Insider’s Tips From Engineering and Design Alums

Ted Bennett, Corey Cantrell, Rob Erskine and Jillian Menoche.

Think you’ve got what it takes to stay relevant in the world of engineering and design? Let a few of our alumni give you some insider’s tips on how to find success in an industry that’s constantly changing. 

Our College of Engineering & Design recently hosted an Alumni Leaders panel at the John J. Bowen Center for Science & Innovation. Panelists included:

  • Michael Brown ’85, Partner at A.T. Kearney
  • Michael Oliver ’13, Chief Information Officer at The Claflin Company
  • Ted Bennett ’05, Electrical Engineer at Bose
  • Corey Cantrell ’09, Web & eCommerce Manager Focal Upright
  • Robert Erskine ’12, Lead Creative Technologist at Hill Holliday
  • Jillian Menoche ’11, Digital Project Manager at Intrepid Pursuits

Here’s what they had to say.

Michael Brown, Michael Oliver and Jillian Menoche speaking to JWU students.

Never Stop Learning
“You need to develop an attitude of continual learning. Once you [graduate from JWU] it’s not over. You need to take more classes, you need to read, you need to reinvent yourself and learn new skills. You have to stay abreast of what’s going on out there and you have to continue to adapt to change.” ‑Michael B

“Reboot yourself whenever you can. Trust yourself. You know you, and what you can do.” ‑Michael O

“Don’t be afraid of new experiences. Things change and going through your career you’re potentially going to have a lot of different jobs. So, don’t be afraid to change and to adapt.” ‑Ted

"In technology, there is no downtime."

“In technology, there is no downtime. So, while you’re in class you can also focus on working on side projects. They can be utility-based or just for fun, but something you can put on your GitHub or your website to show that you’re taking an initiative and that you care about this industry and that you want to be in it.” ‑Rob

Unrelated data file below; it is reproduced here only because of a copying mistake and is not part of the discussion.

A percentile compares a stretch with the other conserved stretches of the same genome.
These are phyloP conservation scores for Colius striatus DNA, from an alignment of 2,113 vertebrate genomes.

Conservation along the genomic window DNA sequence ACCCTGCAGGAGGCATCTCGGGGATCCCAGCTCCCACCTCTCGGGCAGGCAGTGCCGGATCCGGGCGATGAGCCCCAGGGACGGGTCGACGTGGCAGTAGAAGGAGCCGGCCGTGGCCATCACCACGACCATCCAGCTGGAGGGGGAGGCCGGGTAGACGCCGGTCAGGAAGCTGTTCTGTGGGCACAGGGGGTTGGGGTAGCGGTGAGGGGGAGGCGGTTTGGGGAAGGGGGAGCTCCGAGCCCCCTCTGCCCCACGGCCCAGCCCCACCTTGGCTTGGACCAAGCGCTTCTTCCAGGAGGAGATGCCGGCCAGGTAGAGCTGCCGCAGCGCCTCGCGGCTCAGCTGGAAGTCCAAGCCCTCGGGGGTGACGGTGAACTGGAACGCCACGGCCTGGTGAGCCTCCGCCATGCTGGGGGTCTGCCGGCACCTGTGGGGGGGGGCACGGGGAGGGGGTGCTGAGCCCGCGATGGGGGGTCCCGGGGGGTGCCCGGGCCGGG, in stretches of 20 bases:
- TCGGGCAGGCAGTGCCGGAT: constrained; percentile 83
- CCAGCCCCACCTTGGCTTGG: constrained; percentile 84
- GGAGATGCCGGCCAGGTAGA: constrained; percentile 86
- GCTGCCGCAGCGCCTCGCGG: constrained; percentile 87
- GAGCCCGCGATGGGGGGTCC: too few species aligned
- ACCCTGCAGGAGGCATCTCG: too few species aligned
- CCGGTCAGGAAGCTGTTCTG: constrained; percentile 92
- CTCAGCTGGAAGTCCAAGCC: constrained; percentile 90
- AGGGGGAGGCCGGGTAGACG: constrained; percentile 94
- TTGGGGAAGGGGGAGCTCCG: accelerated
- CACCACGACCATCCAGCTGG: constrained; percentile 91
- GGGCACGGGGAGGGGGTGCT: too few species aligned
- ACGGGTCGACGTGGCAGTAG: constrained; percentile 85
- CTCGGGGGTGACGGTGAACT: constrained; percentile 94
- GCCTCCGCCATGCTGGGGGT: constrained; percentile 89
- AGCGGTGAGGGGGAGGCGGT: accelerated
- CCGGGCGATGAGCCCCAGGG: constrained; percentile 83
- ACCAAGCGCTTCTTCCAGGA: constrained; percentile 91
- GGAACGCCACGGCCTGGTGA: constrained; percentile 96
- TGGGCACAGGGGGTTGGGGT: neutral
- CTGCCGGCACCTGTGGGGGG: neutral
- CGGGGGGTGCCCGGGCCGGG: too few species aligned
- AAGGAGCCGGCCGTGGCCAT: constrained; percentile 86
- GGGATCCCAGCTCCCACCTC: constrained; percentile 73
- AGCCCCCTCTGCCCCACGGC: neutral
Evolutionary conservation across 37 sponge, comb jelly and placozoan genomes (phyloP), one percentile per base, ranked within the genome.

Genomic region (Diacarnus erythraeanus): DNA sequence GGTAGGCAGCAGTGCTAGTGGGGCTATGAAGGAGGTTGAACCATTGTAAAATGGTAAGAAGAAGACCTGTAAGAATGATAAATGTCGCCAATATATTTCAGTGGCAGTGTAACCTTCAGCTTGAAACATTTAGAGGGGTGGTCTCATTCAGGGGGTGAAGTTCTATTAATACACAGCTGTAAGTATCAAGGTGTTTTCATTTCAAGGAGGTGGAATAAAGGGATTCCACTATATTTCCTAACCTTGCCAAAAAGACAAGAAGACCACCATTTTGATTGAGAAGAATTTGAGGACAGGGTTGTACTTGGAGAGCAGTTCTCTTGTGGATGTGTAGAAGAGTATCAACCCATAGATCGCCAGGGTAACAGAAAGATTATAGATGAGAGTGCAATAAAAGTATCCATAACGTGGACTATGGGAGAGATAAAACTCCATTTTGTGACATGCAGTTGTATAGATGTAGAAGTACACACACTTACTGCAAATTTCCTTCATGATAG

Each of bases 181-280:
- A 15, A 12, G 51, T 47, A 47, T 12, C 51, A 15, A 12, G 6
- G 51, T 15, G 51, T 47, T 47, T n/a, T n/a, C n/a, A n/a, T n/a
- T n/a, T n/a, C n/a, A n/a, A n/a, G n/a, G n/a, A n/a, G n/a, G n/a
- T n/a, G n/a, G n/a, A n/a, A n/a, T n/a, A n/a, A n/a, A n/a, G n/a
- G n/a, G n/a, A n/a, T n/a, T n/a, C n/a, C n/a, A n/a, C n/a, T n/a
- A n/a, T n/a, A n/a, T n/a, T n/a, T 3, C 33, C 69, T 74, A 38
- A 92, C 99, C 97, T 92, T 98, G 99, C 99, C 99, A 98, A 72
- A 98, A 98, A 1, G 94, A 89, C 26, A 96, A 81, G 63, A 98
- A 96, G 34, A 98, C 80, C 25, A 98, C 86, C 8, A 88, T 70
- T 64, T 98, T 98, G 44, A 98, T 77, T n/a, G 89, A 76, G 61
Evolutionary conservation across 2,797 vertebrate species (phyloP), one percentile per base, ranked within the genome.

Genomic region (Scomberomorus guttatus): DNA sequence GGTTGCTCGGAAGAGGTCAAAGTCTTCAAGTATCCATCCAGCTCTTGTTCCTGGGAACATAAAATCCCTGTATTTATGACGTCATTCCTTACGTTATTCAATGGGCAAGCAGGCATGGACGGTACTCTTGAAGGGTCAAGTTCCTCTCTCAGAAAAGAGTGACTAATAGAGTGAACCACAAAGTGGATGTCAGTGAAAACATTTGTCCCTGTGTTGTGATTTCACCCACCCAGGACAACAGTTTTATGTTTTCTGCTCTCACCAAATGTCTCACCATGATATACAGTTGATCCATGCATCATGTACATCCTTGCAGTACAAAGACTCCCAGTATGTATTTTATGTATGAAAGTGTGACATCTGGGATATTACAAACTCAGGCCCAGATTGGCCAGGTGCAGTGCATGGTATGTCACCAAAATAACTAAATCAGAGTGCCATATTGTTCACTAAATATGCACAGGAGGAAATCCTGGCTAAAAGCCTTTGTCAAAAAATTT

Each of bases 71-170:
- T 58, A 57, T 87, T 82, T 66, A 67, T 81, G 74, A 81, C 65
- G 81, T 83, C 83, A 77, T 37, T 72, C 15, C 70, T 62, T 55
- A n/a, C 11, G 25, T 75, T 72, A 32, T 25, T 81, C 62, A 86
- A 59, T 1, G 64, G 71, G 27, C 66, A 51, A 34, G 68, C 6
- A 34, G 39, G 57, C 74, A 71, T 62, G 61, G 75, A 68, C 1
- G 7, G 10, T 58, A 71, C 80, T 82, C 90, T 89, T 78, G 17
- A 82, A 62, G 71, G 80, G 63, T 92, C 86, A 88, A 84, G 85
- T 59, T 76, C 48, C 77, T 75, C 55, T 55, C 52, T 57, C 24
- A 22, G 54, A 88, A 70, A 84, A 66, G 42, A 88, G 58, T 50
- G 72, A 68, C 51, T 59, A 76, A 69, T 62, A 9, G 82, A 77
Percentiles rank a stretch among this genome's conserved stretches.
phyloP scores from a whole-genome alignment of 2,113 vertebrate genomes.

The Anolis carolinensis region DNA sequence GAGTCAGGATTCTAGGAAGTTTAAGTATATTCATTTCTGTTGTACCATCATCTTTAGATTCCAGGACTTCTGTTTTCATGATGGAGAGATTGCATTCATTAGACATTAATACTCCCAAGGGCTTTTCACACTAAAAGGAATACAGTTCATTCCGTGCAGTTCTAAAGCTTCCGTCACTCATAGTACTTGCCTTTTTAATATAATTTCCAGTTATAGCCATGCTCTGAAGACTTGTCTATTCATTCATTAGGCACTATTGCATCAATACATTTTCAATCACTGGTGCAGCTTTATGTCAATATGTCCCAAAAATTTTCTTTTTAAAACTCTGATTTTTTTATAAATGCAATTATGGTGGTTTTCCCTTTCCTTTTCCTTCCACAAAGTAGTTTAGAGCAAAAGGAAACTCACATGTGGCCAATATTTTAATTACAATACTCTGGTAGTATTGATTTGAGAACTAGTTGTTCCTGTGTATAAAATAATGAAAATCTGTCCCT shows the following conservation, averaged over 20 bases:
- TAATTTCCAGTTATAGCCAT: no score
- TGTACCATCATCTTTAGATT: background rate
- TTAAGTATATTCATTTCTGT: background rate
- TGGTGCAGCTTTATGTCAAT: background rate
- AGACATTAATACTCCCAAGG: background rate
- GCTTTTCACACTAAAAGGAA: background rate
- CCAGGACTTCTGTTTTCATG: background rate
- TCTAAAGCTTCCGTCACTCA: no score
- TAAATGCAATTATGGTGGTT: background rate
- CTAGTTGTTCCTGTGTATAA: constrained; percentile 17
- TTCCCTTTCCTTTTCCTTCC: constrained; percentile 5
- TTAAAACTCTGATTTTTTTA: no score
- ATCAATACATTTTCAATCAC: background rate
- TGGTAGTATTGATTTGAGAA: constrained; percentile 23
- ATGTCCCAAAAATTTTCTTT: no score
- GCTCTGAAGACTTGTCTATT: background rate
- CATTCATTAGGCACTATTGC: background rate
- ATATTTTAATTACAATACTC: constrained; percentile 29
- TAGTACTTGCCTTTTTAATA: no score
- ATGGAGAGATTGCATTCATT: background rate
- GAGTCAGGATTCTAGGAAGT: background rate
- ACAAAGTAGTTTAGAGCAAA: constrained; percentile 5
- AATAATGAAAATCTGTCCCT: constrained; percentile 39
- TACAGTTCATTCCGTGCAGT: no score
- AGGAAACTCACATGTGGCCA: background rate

Student asking panel members a question.

Make Connections
“Never underestimate a good network. It’s who you know. That’s really an invaluable piece of advice that I wish I had taken on earlier in my career. Always take the time to meet new people, and grow your network.” ‑Corey

“For me it would have to be collaboration — it’s who you work with on a day-to-day basis. Sometimes people like us in technology can be shy or soft spoken, but collaboration is really key to the success of what you’re doing.” ‑Rob

"Never underestimate a good network."

Grow Your Skill Set 
“What you should keep in mind is that the skills you’re learning now are eventually going to be outdated. That’s the scariest part, but just focus on remaining agile and keeping up your skills.” ‑Michael O

“You’ve got to be agile with your skill sets and be able to respond quickly to a situation. I think it’s just about having that flexibility to be able to move with the times.” ‑Michael B

Be Unique. Set Yourself Apart.
“My advice to you is know what your special skill is, what your special value is and make sure you’re constantly highlighting that. Just be memorable and you will be successful.” ‑Jillian

“Employment opportunities are always changing. But focusing on having your skill set and knowing what you have and keep building on it, that’s what’s important.” ‑Ted

Robert Erskine ’12, Lead Creative Technologist at Hill Holliday and Jillian Menoche ’11, Digital Project Manager at Intrepid Pursuits

Master the Basics. Then Go Further. 
“It’s not really knowing a specific language, but the ability to learn that is important. Just being able to adapt and showing that you can do that is actually more valuable to me than the languages you know right now.” ‑Rob

“It’s certainly nice to have at least some background in a language. Having that background definitely helps you learn a new language much faster.” ‑Ted

"You’ve got to be agile with your skill sets."

“There’s a lot of great tool sets out there that have come along since I graduated that make the front-end developer job a lot easier, but you have to really master the tools to have a successful career.” ‑Corey

“I would say more than having a certain language under your belt, it’s more about having that well-rounded skill that if it really came down to you to put together the back-end and the front-end that you’re capable of doing that.” –Jillian

Students listening to panel members.